Welcome to my page about Broadway in New York City.
Hi! ¡Hola! Bonjour! If you found this page, it is because you, like me, love all things Broadway in New York City! My name is Rachel and you’ll find me running up and down and around the Theater District, running errands, eating food and taking in performances. Or catching a train to Grand Central to Yankeeland where I rest my head when I’m not in the city. Only to come back to midtown Manhattan to do it all over again!
My first Broadway show was Phantom of the Opera in 1999. I have since also seen Equus, Beauty and the Beast and Aladdin. This year I have seen Matilda the Musical and On Your Feet!. On tour, I have seen Annie and Cabaret. I have loved every show I have ever seen.
Subscribe to Rachel’s Broadway Blog to follow my adventures in this part of the city and in what I think is one of America’s best industries!
I am so glad I had a chance to Amélie. During my internship, I’d met the director, Pam McKinnon, lead producer Aaron Harnick and Associate Producer Stephanie Cowan. They were all very passionate about the production. I am a big fan of the movie, having seen it in the theater and many times on my very own VHS of the movie that inspired the Broadway musical. I was curious to see what the musical looked and sounded liked and I wanted to support the company. The morning of May 21, I told my s.o. that I wanted to go to matinee and bless his heart, he said go. Meaning he would watch our offspring so I could see the show. (He did say I had to be back in time so he could watch the return of Twin Peaks. Fair enough to me!) With a Sunday 1500 matinee and a 1234 train to GCT train from Stamford, the timing was just right. And so was the ticket price. I showed up at the Box Office at 1400 and bought a front row Orchestra left ticket for $69.50 just before a group of four walked in to buy the last remaining of the tickets, too. All the rush tickets were sold, but I definitely got a great deal and a great seat! Amélie was such a great show that touched my heart and imagination. I found it to be whimsical and funny with a lot of heart. Phillipa Soo alone was worth seeing, like a captivating songbird taking us on an adventure accompanied by the her younger self played by the amazing Savvy Crawford. Everyone in the ensemble cast was excellent. I loved the songs and the lyrics carried the story nicely. The production had a lot of heart and it was a perfect Sunday afternoon for me. If you have a chance to catch this show on tour, be a do-gooder and go! For just under two hours without an intermission, the play moved fast, fluttering like the title character herself, had many very nice, sweet surprises and made it very easy to fall into the imaginary world created by McKinnon, the cast, crew and producers. The storybook musical was bookended nicely by the orchestra tucked into the murals on the walls and ceiling of the Jujamcyn-owned Walter Kerr Theatre. It was a wonderful experience and I was so happy to see the last performance before closing. I wholeheartedly believe it should have run for more. I look forward to seeing what is next from the creative team that brought the production to the Broadway stage. Bravo! See what you missed here: http://ameliebroadway.com and remember to buy a cast album to hear the dream.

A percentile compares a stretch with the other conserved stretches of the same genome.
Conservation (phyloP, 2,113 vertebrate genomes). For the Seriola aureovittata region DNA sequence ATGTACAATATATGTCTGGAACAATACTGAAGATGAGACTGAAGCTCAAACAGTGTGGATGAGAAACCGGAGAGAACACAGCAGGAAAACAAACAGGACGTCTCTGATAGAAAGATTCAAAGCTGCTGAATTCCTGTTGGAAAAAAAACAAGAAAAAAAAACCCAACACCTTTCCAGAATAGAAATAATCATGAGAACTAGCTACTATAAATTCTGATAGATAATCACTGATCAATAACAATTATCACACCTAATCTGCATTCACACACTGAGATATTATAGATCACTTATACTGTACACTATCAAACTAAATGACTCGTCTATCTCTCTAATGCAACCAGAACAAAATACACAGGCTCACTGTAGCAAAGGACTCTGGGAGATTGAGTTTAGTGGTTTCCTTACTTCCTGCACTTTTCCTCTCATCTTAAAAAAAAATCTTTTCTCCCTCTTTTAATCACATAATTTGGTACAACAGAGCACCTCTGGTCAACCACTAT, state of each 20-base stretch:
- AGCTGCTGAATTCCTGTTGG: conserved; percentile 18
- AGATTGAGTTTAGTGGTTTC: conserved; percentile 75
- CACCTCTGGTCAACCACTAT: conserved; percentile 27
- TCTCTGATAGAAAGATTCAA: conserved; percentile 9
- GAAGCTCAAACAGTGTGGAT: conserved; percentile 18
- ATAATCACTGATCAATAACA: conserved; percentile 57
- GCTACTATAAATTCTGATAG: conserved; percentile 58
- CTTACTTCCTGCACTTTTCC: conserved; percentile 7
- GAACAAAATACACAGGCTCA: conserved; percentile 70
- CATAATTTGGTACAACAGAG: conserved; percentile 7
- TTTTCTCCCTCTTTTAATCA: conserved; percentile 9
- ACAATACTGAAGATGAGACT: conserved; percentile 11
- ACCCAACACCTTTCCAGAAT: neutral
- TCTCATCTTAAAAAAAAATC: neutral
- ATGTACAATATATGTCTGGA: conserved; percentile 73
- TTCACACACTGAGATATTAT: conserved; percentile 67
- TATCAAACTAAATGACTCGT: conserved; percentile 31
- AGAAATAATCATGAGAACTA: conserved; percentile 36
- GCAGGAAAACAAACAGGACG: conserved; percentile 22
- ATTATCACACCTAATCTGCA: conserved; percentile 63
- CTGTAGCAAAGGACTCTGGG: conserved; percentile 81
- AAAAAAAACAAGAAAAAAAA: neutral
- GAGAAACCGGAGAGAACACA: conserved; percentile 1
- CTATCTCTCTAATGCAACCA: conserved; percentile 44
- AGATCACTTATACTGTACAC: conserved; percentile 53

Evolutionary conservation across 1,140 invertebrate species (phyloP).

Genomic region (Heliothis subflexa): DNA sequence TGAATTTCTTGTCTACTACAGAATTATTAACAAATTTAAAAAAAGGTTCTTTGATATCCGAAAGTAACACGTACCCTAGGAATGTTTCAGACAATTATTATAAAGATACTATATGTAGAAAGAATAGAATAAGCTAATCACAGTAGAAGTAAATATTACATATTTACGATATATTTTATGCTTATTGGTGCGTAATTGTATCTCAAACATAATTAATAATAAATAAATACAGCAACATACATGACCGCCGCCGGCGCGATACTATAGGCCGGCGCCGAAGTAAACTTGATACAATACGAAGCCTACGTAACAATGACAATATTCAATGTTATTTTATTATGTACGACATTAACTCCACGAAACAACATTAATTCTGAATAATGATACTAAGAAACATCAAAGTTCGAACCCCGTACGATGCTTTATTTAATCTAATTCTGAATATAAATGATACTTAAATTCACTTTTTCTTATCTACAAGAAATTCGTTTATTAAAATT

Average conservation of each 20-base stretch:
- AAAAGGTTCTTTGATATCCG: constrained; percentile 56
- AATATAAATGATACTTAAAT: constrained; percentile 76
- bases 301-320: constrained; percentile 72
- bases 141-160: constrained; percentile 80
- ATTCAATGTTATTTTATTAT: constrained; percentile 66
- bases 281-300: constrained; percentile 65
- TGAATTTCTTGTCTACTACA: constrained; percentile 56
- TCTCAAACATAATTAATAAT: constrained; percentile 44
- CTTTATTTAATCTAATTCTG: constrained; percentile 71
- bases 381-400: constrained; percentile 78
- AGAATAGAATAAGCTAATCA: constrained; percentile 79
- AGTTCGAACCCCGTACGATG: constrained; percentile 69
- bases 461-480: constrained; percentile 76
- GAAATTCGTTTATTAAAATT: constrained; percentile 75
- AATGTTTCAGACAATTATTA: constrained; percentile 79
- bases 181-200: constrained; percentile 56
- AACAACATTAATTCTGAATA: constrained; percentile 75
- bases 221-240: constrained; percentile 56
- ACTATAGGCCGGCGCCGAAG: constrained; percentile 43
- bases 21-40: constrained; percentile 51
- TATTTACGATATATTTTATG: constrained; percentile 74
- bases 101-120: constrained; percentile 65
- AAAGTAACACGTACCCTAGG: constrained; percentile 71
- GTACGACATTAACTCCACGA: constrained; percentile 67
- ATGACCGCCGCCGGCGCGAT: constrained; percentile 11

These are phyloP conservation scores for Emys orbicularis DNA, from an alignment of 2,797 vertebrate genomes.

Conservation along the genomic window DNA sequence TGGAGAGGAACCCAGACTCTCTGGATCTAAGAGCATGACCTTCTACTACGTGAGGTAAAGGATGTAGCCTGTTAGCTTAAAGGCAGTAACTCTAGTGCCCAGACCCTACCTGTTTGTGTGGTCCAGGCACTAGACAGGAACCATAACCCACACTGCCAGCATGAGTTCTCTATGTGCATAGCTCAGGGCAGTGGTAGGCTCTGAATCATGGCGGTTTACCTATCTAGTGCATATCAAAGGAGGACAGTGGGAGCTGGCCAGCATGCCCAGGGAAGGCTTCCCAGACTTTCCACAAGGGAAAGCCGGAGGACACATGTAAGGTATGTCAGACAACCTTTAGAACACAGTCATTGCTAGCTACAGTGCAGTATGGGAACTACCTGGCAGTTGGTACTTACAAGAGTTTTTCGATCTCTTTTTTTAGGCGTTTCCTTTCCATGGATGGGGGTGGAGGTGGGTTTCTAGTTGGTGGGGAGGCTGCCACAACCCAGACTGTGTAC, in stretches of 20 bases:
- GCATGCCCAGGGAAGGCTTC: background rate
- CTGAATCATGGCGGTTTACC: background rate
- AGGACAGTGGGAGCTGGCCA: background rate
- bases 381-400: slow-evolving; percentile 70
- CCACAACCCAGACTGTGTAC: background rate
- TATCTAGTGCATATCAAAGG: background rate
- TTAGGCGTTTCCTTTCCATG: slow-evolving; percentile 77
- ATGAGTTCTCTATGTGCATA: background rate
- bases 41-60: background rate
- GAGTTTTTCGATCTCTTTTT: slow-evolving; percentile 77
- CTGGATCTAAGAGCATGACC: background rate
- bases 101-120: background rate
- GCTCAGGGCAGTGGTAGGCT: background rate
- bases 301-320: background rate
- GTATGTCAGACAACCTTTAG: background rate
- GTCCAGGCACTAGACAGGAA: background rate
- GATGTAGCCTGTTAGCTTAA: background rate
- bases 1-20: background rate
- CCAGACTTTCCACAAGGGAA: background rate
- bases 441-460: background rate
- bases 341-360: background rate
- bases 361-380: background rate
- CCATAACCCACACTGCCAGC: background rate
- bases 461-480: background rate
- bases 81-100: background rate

And we all know what that means…the buzz is all about the Tony Awards as nominations were announced yesterday. Being a newbie to Broadway, it was exciting to witness the hubbub and excitement among the theater community. And the support. If there is anything I have learned during my four month stint on Broadway, it is that this industry is enormously successful because and only because it is enormously supportive. There is so much passion and heart for the arts, to people’s avocations, crafts and talents, and to life and society. To the education of people, of oneself, the documentation of a legacy in the present tense. It’s pretty amazing and it’s something particularly unique to Broadway.
And speaking of unique to Broadway, I can’t believe my internship is wrapping up already. I have a week and a half left. My initial thought with this blog was that I would document my experience during the internship, alas I learned just how busy interns and assistants and producers and artists are on Broadway doing the things they’ve done and then some for the 100 years before social media and blogs. I’ve also learned how exhausted I am when I get on the train. So, instead, I have been collecting experiences that I will be reflecting upon and sharing in the summer months. In Times Square and on Broadway, there are certainly no shortage of them.
As far as the Tony Awards, watch them live on CBS in June 11. And then, go see a show! Last two shows I saw were Miss Saigon and Significant Other, both of which I enjoyed very much. I particular like that, this season, I saw both a play and a musical. I really enjoy plays and I see of trend of plays gaining more interest among theater goers and productions. Next season, the goal will be to build on that and see at least four plays.
Well, thanks for reading and until the next curtain call…this is me with Jon Jon Briones after his excellently charismatic performance in Miss Saigon…He took the time to speak with me about my experience with Vietnam as a veteran’s daughter and that being why I wanted to see the show. That was a special moment I’ll keep from this season on Broadway.